PRINCE SULTAN AIR BASE, SAUDI ARABIA –
Asking what an aircraft would do without an airfield, is like asking what USCENTCOM would do without Airpower. They may manage, but realistically it'd be an emergency landing waiting to happen.
The stability of the Southwest Asia theater is dependent on AFCENT’s Airpower and the aircraft, supplying that Airpower, are dependent on the partner nations’ airfields within the AOR.
The United States in partnership with the Kingdom of Saudi Arabia currently operates U.S. Air Force aircraft under the command of the 378th Air Expeditionary Wing out of Prince Sultan Air Base.
Airman 1st Class Genavieve Rohling, an airfield management specialist assigned to the 378th Expeditionary Operations Support Squadron, is one of a small flight of Airmen whose mission is to manage and upkeep PSAB’s runways, taxiways and parking aprons alongside their Royal Saudi Air Force counterparts.
“The main purpose of our job is to make sure any aircraft can efficiently arrive and depart safely and effectively,” said Rohling. “Our whole job encompasses the safety of aircraft.”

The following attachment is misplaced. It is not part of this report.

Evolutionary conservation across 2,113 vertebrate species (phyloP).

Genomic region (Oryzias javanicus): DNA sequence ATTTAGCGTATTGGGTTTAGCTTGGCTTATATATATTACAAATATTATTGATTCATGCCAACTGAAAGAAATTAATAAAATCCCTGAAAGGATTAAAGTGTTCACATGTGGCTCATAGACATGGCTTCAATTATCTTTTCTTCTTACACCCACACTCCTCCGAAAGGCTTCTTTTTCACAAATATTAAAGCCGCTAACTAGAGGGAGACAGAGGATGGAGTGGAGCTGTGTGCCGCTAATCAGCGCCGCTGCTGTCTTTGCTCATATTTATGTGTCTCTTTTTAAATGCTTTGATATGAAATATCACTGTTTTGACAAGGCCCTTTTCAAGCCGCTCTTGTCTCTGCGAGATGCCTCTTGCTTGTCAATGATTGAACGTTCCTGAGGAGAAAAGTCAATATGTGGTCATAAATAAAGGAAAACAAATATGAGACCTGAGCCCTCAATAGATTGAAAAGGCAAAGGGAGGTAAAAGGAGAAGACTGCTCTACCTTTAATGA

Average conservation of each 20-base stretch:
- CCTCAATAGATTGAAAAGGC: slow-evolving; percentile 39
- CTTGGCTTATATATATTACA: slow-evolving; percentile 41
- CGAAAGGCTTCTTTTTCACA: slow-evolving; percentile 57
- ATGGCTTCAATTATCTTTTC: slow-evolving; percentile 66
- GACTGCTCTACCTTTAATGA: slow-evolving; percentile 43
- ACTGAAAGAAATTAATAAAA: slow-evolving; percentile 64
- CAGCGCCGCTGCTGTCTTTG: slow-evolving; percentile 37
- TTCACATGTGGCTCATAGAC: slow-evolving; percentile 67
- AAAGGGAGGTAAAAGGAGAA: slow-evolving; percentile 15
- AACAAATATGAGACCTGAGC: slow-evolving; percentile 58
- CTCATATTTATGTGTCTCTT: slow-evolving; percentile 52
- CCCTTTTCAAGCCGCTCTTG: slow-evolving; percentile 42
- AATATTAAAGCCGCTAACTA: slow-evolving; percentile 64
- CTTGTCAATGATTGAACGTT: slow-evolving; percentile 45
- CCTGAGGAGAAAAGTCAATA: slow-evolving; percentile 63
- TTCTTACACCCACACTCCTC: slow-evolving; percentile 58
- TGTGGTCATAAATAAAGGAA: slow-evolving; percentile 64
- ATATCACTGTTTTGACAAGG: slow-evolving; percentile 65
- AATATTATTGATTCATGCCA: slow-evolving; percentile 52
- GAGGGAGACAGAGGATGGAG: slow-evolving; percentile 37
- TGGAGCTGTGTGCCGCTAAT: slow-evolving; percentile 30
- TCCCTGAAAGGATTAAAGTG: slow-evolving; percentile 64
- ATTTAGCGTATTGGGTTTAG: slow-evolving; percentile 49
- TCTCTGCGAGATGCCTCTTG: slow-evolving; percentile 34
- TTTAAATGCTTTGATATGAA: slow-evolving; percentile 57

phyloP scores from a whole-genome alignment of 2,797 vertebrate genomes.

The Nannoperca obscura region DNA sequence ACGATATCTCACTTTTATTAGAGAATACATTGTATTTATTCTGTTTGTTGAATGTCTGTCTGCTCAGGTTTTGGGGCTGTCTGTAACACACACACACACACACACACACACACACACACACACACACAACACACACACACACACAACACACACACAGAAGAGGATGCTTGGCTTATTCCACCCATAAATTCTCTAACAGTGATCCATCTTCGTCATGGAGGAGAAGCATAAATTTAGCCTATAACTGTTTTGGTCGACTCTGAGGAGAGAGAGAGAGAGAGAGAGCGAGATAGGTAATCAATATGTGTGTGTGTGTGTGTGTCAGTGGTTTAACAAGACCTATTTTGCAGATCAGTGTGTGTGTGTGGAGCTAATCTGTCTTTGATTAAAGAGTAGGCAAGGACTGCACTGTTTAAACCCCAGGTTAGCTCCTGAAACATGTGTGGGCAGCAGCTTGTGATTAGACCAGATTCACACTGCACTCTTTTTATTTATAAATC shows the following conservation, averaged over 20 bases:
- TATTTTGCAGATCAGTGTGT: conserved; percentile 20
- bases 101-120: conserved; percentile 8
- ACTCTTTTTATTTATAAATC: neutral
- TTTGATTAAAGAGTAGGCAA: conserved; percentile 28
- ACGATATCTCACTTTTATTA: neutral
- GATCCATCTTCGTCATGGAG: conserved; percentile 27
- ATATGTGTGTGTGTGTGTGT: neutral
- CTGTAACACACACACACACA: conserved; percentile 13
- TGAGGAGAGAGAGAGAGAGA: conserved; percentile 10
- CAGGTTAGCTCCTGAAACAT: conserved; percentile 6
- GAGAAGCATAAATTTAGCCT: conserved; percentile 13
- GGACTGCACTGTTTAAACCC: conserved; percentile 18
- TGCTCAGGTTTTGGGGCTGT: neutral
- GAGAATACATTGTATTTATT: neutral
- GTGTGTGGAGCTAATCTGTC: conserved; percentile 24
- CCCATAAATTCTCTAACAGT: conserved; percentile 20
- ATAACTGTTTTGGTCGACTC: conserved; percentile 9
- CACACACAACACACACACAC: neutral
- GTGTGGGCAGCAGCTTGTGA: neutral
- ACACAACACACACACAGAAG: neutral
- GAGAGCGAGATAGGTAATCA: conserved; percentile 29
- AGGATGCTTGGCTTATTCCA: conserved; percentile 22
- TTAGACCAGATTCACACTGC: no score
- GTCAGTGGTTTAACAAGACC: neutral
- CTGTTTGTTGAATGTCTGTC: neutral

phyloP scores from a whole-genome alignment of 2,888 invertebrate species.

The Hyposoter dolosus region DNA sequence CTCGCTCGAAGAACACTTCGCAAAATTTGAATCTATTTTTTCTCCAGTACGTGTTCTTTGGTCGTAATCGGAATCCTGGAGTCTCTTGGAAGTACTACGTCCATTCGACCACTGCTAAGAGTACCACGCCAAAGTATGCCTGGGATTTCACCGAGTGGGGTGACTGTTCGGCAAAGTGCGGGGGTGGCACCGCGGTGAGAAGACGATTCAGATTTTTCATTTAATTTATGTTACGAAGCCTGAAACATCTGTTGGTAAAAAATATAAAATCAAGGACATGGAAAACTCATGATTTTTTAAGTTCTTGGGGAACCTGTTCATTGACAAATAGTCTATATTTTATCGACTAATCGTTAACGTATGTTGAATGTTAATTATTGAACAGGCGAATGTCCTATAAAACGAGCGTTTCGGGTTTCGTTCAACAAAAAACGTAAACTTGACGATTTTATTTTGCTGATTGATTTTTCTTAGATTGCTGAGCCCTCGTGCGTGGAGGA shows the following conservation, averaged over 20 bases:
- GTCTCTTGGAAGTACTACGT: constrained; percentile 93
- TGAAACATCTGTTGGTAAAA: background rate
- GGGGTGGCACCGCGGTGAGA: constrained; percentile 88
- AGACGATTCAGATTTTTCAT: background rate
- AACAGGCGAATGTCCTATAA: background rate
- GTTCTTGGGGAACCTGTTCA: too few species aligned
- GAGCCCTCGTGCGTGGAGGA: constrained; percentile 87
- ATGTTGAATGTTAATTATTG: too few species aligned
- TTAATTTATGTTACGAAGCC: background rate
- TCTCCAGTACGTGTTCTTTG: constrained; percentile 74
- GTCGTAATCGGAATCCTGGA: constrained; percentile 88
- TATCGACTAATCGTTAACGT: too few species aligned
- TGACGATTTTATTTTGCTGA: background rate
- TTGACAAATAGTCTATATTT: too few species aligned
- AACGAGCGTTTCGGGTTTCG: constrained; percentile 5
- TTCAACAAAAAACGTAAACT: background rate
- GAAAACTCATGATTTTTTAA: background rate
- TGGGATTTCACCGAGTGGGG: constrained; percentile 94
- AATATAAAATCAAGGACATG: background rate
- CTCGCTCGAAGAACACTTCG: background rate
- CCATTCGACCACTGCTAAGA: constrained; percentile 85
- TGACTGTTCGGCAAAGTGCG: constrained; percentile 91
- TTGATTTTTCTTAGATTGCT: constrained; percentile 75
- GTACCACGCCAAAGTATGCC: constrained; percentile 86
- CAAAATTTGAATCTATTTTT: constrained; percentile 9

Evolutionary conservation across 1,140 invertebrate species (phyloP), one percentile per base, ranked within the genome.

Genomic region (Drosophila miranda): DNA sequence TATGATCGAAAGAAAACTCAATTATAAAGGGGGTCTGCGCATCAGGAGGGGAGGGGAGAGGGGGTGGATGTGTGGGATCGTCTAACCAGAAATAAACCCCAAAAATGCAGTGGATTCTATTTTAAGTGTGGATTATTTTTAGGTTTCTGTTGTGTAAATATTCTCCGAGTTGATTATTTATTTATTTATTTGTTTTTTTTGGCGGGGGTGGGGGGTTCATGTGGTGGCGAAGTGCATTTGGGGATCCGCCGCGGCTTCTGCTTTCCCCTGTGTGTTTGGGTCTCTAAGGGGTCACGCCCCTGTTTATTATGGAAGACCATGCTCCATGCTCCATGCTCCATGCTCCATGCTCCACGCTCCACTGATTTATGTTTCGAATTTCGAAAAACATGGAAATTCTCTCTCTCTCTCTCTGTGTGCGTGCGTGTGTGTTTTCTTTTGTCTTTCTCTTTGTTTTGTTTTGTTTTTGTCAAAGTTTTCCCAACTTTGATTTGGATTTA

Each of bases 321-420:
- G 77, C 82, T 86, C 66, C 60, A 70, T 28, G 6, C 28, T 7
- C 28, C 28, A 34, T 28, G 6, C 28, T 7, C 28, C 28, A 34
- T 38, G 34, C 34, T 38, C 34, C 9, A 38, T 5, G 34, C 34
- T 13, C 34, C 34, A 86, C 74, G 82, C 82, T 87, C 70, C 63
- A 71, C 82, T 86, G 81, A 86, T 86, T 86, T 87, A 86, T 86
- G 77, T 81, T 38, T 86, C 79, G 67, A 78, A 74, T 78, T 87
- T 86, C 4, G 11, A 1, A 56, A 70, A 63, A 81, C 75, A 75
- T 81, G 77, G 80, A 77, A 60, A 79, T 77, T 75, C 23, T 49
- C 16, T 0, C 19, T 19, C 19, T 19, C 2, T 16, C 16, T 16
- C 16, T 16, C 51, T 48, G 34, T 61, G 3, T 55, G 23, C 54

The 378th EOSS’s Airfield Management flight is responsible for checking and inspecting the airfield’s lights, marker signs and pavement for any discrepancies. Dealing with obstructions like wing tip clearances and keeping the runways clear of foreign objects and animals.
“I would say my job has a lot to do with preemptive actions,” said Rohling. “If we see a discrepancy we try to fix it before it gets worse. An airfield can’t be perfect but we try to make it as perfect as we can.”
Airfield management coordinates with RSAF to fix any airfield discrepancies found, the Air Traffic Control tower for barrier checks, and Transient Alert and the Air Terminal Operations Center for transient aircraft arriving and departing PSAB. They file flight plans for every USAF sortie out of PSAB and conduct airfield driver’s license tests for anyone stationed at PSAB that needs an airfield driver’s license.
“It’s kind of hard to keep track of everything we do,” said Rohling. “But I feel like all of it is important, because all of it combined is for the safety of the airfield, aircraft and Airmen that operate on each of those two.”
The flight develops, disseminates and monitors the handling of backup parking plans for follow-on forces and emergency response plans for inflight and ground emergencies.
“I’ve definitely appreciated the opportunity to work so close to the mission and with such a diverse group of AFSCs,” said Rohling.
No Airfield management means no airfield, no airfield means no aircraft, no aircraft means no Airpower and no Airpower means no deterrence of aggressors to regional stability. PSAB’s Airfield Management team may be small but they are part of a package deal crucial to the USCENTCOM mission.